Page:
Not all golfers Open to Canadian offer

Mike Weir walks off the 18th green after finishing second round play during The Masters at the...

Mike Weir walks off the 18th green after finishing second round play during The Masters at the Augusta National Golf Club in Augusta, Ga., April 6, 2012. (BRIAN SNYDER/Reuters file photo)

TIM McKAY, QMI Agency

, Last Updated: 8:47 PM ET

The talk about the Canadian Open this past week has been based on who will accept exemptions and who won't.

Richard Scott of Kingsville, Ont., has declined his exemption to focus on his quest for a PGA Tour card and, frankly, he made the right call.

"Right now, the main goal is to get on the PGA Tour full time," he told golf writer Ian Hutchinson this week, making it clear his priorities are in the right spot.

At 27th on the Web.com Tour money list (the top 25 get PGA Tour cards at the end of the season), Scott can ill afford to skip a week, especially on the heels of a third-place finish in his past event that signals his game is in good shape. He's just $8,000 outside of the top 25 and, while tempting, playing the Canadian Open would not be the prudent decision.

Also reported this week is that veteran Mike Weir, the 42-year-old from Bright's Grove, Ont., is mulling over whether he will play in the national open he dearly covets. Globe and Mail columnist Lorne Rubenstein wrote Tuesday that it appears Weir will tee it up in Hamilton, his first PGA Tour event since shooting 83-81 at the Memorial Tournament in early June.

While Weir playing surely is what Canadian fans want, he really can't go wrong either way.

If he plays poorly -- his nine missed cuts this season suggest he may -- the fans will still cheer the 2003 Masters champ based on his legacy. If he plays well and makes the cut, it will be a victory for his flagging confidence. If he doesn't play at all, people will understand.

Some feel Weir's confidence could be shaken should he play badly and get media attention. But if that's a concern for him -- you have to think someone who toiled for years on tours all over the world before making his mark on the PGA Tour would have thicker skin than that -- he shouldn't tee it up anywhere until he feels his swing, currently being worked on by coach Grant Waite, is ready.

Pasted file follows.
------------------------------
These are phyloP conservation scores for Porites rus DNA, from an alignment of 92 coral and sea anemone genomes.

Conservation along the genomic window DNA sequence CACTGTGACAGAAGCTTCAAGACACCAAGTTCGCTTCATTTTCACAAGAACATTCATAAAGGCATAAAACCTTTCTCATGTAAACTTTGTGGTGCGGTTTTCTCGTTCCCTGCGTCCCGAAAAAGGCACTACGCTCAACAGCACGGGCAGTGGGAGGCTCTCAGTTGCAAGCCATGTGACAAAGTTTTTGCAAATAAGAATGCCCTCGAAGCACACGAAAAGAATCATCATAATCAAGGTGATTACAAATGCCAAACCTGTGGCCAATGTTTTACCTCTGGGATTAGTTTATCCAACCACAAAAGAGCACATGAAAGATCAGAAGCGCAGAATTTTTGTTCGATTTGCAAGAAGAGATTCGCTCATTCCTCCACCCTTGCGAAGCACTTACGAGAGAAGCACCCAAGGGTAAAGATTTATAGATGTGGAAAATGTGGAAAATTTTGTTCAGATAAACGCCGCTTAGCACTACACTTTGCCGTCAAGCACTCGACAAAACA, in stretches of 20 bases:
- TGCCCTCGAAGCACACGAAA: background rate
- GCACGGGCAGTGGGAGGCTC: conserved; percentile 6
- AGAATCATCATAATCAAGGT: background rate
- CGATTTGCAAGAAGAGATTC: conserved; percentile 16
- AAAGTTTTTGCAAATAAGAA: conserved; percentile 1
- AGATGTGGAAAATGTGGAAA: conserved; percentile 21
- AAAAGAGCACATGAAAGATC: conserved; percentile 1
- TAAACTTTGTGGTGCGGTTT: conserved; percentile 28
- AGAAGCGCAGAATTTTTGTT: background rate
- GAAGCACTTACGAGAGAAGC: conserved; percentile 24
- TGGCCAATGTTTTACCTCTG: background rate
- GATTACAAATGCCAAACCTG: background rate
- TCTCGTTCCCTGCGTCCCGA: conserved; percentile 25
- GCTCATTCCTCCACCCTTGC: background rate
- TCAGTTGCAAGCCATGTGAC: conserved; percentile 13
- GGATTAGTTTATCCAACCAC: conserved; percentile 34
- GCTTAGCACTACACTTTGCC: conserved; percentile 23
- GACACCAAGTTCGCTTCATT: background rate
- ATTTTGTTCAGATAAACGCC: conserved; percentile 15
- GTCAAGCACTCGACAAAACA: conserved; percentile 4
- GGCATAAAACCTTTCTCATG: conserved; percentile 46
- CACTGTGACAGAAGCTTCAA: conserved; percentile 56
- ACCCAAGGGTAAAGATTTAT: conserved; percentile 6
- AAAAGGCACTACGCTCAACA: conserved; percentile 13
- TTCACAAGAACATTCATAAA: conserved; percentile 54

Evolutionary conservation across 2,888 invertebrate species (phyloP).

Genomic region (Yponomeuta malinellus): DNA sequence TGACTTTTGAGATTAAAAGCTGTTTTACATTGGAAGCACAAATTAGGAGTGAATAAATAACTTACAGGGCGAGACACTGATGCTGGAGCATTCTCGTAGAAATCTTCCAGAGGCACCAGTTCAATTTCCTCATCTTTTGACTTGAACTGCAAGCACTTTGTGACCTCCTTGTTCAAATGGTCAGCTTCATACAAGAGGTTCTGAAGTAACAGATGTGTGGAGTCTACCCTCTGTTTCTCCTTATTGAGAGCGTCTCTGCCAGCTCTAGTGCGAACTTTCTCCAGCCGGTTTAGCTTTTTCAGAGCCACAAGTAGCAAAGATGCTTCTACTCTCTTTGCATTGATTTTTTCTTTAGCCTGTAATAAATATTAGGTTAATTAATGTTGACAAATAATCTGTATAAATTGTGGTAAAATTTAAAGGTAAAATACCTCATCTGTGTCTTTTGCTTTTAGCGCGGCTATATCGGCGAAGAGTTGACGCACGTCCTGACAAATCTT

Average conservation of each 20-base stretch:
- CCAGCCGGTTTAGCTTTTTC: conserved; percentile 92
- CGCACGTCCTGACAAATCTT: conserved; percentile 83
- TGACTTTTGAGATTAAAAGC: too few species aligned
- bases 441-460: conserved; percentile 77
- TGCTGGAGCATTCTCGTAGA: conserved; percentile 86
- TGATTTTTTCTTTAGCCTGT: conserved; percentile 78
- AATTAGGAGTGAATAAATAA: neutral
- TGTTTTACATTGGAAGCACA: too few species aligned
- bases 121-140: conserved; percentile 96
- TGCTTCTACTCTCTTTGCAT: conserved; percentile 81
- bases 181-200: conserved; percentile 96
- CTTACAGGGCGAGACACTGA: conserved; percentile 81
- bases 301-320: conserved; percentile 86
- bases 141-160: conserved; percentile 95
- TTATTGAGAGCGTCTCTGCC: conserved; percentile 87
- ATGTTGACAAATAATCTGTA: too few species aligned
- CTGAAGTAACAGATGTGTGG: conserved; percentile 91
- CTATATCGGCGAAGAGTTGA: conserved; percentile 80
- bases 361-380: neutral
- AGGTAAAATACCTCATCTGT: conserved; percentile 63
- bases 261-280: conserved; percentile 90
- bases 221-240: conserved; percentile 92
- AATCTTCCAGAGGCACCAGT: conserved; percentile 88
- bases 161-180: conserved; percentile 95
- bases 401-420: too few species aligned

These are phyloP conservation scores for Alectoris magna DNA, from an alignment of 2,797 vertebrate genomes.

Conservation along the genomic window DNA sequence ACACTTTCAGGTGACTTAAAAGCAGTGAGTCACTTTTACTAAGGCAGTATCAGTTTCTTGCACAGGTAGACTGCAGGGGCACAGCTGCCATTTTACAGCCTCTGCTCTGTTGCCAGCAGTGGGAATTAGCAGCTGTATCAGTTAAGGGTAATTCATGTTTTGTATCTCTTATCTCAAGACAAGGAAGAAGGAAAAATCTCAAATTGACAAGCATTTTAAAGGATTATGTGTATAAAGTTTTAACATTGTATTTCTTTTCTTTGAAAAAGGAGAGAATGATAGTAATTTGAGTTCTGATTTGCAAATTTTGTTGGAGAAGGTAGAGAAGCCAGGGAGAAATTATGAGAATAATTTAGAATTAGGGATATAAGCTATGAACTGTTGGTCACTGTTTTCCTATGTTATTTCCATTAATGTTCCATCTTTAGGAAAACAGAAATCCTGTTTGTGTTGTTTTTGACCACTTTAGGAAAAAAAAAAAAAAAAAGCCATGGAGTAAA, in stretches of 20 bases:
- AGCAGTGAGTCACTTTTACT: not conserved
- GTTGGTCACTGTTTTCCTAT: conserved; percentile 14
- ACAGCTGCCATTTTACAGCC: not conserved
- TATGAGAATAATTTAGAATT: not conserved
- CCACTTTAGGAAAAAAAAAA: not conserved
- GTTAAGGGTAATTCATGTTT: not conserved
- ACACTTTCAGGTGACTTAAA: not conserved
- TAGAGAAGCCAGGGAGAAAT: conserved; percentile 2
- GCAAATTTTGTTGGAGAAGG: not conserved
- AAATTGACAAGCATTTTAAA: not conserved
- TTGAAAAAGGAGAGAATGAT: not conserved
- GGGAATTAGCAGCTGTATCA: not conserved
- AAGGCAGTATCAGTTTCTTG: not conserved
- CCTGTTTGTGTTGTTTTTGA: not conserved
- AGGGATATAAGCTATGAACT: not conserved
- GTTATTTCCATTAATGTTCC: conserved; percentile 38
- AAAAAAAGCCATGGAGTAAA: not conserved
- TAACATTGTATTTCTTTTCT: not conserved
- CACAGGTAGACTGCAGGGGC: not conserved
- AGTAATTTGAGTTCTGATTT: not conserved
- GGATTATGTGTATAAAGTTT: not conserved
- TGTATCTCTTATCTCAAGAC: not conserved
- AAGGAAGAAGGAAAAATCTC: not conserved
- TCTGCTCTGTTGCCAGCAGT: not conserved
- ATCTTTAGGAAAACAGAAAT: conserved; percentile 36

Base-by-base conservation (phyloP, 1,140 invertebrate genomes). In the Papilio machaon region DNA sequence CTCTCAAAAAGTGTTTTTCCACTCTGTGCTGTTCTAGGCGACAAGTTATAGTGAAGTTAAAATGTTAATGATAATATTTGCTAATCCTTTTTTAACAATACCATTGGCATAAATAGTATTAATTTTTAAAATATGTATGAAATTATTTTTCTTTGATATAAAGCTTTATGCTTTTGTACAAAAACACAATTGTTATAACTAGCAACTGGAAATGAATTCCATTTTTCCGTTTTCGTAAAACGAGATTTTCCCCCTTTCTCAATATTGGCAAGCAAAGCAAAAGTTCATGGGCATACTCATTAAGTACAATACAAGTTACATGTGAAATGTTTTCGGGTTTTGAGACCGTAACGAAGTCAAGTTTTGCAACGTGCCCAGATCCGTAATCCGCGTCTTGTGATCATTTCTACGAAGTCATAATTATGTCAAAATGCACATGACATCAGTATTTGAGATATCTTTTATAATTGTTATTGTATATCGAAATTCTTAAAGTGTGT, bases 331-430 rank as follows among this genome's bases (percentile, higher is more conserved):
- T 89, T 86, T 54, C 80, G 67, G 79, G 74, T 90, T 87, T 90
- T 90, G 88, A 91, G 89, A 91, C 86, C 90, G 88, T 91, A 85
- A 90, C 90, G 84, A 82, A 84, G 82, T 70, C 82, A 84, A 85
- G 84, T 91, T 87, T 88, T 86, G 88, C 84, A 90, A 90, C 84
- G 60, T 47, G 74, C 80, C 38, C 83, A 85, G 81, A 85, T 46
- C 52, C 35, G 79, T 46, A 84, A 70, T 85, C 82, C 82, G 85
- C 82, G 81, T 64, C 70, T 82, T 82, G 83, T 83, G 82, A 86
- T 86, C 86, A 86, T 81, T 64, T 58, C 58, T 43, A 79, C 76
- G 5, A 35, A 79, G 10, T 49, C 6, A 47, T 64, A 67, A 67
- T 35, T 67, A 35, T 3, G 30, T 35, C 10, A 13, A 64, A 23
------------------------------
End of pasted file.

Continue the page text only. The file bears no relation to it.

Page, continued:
Two more Canadian Open exemptions will be awarded next week following the Canadian Tour Players Cup in Winnipeg and some great young players are in line for those. Matt Hill of Sarnia, Ont., Corey Renfrew of Victoria, B.C., and Michael Gligic of Burlington, Ont., hold down the top three spots on the Canadian Tour Order of Merit.

Tournament director Bill Paul also has a third exemption (Scott's) to fill and has said he will wait until after the Players Cup to do so.

While the Canadian Open is top of mind at the moment, there was a reminder this week that a major championship is coming to the same region next year.

Ryan Cannon, the 2013 PGA Championship director, was in Toronto to kick off the tournament's pre-sale ticket registration campaign. The PGA Championship is returning to Oak Hill, near Rochester, N.Y., site of Shaun Micheel's clutch approach shot to a few inches on 18 in 2003.

Cannon said many Canadians have signed up to volunteer for the event and that there are a few spots left, but he says golf fans can take advantage of having a major championship so close, too.

"The Canadian Open is a fantastic event," Cannon said. "It's really cool that that's going to be (in Hamilton) and then next year, to have a major championship just a couple hours south; it's a great time to be a golf fan if you're living in the greater Toronto area or in lower Ontario."

He also spoke to the fact that in today's game, anyone is capable of winning, and it should be a thrill to watch a stellar field play at the challenging Donald Ross-designed Oak Hill East course next August.

"I think the parity in the game right now is phenomenal," Cannon said. "Every single week on tours around the world, not just on the PGA Tour, there are so many good players. The younger players coming up, they just have no fear. Not only are they physically capable but they're mentally capable. They just have a mind-set that they can go out and beat anybody and nobody can tell them that they can't."

Oak Hill has been host of U.S. Opens, the Ryder Cup and, coming up, the storied venue's third PGA Championship.

"The East course definitely has proven itself as one of the most challenging, yet fair, venues or golf courses in all the world, really," Cannon said. "The players, they love it, for that reason. It challenges the players, it makes them think. It's a very strategic golf course, yet it does so in a fair and equitable way in that if you hit a quality golf shot, not only that's struck solidly but is also the appropriate shot, and you're rewarded for that.

"And you have to do that over 72 holes under major championship pressure and in front of the eyes of the world. Whoever does that the best for four days will put their hands on the Wanamaker Trophy."

For ticket or volunteer information, check out the website at www.pga.com/pgachampionship/2013.

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